GOVERNMENT and a consortium led by the Diaspora Infrastructure Development Group (DIDG) and South Africa’s Transnet, have signed a framework of agreement as efforts to revive the National Railways of Zimbabwe (NRZ) gather momentum. DIDG/ Transnet, won the bid to invest $400 million into NRZ, a key parastatal that Government wants to revive in the near future.
Transport and Infrastructure Development Minister Dr Joram Gumbo yesterday told The Herald Business on the sidelines of a tour of NRZ’s infrastructure at the Harare Station that the deal is now at an advanced stage.
“We have now agreed on the ‘framework of agreement’. We now have it; they brought it to me and I have already signed it. What remains is to take it to Cabinet for analysis,” said Dr Gumbo. Cabinet resumes sitting on February 6 but the law allows Government officials spearheading projects of national importance to go ahead even before Cabinet analyses the framework of agreement.
Some of the issues addressed in the framework of agreement include what both parties – Government and DIDG/ Transnet – can do for each other; how payments will be made, how long the payments would be made and the rate of interest.
Said Dr Gumbo: “My coming here is to tell NRZ staffers that Transnet/ DIDG already have wagons and locomotives waiting to be taken to Zimbabwe because they are determined to ensure that work begins in earnest. I am assessing when they can bring the locomotives.” Dr Gumbo said the investors have agreed to bring 120 new wagons, 14 locomotives and 20 coaches in the next two weeks.
“These will be part of the $150 million that the investor has set aside for 24 mainline locomotives and 13 rail shunters or shunting locomotives,” he said. Dr Gumbo promised to fast-track the process to ensure the deal is sealed inside the first 100 days of the new administration led by President Emmerson Mnangagwa.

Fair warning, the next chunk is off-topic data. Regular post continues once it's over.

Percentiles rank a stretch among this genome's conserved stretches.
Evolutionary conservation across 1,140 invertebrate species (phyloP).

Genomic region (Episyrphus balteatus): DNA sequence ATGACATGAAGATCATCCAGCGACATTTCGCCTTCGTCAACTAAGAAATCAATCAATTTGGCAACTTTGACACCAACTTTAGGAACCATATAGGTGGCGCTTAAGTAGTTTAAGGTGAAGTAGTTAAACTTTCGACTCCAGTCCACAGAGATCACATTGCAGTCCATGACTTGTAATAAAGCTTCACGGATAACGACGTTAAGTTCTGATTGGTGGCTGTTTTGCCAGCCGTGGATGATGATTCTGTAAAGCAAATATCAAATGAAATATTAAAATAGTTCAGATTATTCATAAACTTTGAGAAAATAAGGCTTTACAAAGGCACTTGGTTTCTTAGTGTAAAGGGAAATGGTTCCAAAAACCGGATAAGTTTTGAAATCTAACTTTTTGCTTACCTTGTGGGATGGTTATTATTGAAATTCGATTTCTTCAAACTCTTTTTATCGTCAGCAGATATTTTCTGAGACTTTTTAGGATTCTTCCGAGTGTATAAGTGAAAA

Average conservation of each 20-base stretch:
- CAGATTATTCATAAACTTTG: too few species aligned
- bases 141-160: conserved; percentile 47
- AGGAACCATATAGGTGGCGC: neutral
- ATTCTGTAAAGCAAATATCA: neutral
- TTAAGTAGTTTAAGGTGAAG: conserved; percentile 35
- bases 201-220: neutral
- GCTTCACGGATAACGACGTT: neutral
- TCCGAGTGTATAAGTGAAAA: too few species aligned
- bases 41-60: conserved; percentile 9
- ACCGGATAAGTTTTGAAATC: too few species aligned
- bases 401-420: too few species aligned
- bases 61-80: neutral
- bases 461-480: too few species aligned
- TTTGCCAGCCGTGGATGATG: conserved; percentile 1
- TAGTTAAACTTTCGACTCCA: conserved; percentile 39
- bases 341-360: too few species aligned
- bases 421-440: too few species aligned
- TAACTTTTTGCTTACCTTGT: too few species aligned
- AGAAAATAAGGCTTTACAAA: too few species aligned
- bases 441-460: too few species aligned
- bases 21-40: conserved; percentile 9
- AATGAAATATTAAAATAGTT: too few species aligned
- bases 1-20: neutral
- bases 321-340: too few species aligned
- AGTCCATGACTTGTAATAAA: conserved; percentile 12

Currently, NRZ’s infrastructure is in bad shape, with the signal system being affected by the vandalism of copper wires, resulting in officials using word of mouth to communicate, in some cases. On some parts, the railway line is uneven, posing a danger to travellers.
Dr Gumbo said: “Everyone is aware that NRZ’s infrastructure has been in a bad state for a long time. NRZ is now unable to perform its functions – carrying passengers and agricultural produce and minerals as they used to do in the past.
“We have now come to a point where we are working for an investor to help us restore NRZ to its previous state. I have spoken with management on issues they have been raising with me through letters, and I have come here to see for myself on the ground.
“We are going to work with the DIDG/ Transnet and I decided to see for myself as minister responsible for the railway before the investors come.” Vandalism of copper wires on the signal system has forced NRZ to consider switching to a new method the does not employ copper wires. Similarly, the collapsing railway line on some stretches – which is caused by rotting wood – is set to see NRZ replace it with concrete because it is not readily available.
Dr Gumbo, who slammed management for neglecting infrastructure, is today expected to tour the NRZ Kwekwe station, Zimasco rail operations, Gweru station and Dabuka. Tomorrow, Dr Gumbo is expected to tour NRZ’s Bulawayo workshops, the Bulawayo station and Mpopoma.
On Friday, he is expected to tour the Mutare workshops, Mutare stations, and ends the tour on Saturday when he tours the Nyazura, Rusape and Marondera stations. Resuscitating NRZ infrastructure has become critical now when Government is working towards reviving key industries such as Zisco and other mines that had either scaled down or mothballed operations due to economic challenges.